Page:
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Dissenting Opinion of Chairman Cabaniss:
I respectfully dissent from my colleagues as to the conclusion they reach regarding the contrary to law exception. Based upon the following, I would sustain that exception and set the aside the award.
In reaching this conclusion, I note that the regulations implementing 5 U.S.C. § 5544 do establish guidance as to how to calculate the basic rate of pay of these employees: 5 C.F.R. § 532.503(a)(1) mandates that these employees "shall be paid overtime pay in accordance with part 551 of this chapter." In that regard, 5 C.F.R. § 551.511 sets forth guidance regarding how to determine an employee's "regular rate of pay." Contrary to the majority, because these regulations do not reference any "basic rate of pay," i.e., the terminology of 5 U.S.C. § 5544, I would not assume that the Office of Personnel Management, in issuing its regulations implementing 5 U.S.C. § 5544, meant to discuss "regular rate of pay" in the context of it having absolutely nothing to do with the underlying statute it was implementing, especially where the regulations do not utilize "regular rate of pay" in a manner that is at all at odds with the underlying statutory reference to "basic rate of pay." Additionally, based on the discussion set forth below, I would find no support for the Union's position on this issue by virtue of 5 C.F.R. § 551.513, given the court-imposed subordination of 44 U.S.C. § 305 to 5 U.S.C. § 5544.
I also see little persuasive effect from any reliance on 44 U.S.C. § 305, with its establishment of a right to negotiate over wages. The Federal Service Labor-Management Relations Statute itself explicitly recognizes an ability to negotiate over all conditions of employment, including wages and compensation, although that does not permit employees to disregard some external statutory limitation upon that right. [n1] Our own Statute sets forth that limitation while 44 U.S.C. § 305 does not, yet a court decision, i.e., the Abramson Federal Claims Court decision cited by the Agency, subjecting 44 U.S.C. § 305 to 5 U.S.C. § 5544, is no less effective a bargaining limitation on these employees' right to bargain over wages in violation of 5 U.S.C. § 5544 than our own Statute is on other employees' right to bargain wages in violation of 5 U.S.C. § 5544. [n2]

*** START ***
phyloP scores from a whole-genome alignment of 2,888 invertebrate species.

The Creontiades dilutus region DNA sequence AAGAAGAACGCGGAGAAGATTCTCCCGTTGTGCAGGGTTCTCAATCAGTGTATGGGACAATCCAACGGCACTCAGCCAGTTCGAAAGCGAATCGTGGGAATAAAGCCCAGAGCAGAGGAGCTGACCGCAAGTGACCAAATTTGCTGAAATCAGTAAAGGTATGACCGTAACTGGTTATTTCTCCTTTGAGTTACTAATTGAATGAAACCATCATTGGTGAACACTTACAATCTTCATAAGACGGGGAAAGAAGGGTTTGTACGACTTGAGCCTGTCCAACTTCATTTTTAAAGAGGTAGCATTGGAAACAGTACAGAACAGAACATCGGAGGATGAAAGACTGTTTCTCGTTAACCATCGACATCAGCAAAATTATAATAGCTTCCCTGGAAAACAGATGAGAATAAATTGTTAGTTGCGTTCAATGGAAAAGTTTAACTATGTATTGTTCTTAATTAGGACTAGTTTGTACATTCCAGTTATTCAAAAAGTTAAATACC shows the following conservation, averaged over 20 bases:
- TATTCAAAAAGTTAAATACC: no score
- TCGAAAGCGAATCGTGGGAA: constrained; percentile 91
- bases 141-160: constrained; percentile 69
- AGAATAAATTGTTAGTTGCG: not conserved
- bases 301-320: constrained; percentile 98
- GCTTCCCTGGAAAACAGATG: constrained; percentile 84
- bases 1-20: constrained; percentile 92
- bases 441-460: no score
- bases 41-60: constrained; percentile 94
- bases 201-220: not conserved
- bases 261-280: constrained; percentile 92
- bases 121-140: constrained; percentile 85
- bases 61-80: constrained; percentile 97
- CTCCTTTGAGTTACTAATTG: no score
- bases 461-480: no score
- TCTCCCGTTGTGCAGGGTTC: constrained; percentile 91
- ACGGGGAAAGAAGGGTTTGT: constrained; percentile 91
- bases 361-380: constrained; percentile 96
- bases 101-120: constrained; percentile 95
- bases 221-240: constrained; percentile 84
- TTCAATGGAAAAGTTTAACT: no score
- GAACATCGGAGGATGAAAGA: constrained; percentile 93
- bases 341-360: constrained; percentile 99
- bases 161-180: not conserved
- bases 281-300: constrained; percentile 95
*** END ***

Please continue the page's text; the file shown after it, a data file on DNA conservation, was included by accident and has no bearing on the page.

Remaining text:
I also find no guidance from the Kelly case cited by the majority. There is a notable legal difference between being able to negotiate an entitlement not prohibited by statute (the gratuity pay in Kelly), and being able to negotiate an entitlement that is prohibited by statute (computation of overtime in violation of 5 U.S.C. § 5544), since one violates a statutory prohibition and the other doesn't.
In light of all this, I do not find any support for the claim that 44 U.S.C. § 305 is rendered "meaningless" by the applicability of 5 U.S.C. § 5544, since 5 U.S.C. § 5544 and its limitations no more renders "meaningless" the compensation bargaining rights established by our Statute than it does for those covered by 44 U.S.C. § 305. Accordingly, I would set aside the award as being contrary to law.
File 1: Authority's Decision in 57 FLRA No. 64
File 2: Opinion of Chairman Cabaniss
Footnote # 1 for 57 FLRA No. 64 - Opinion of Chairman Cabaniss
Footnote # 2 for 57 FLRA No. 64 - Opinion of Chairman Cabaniss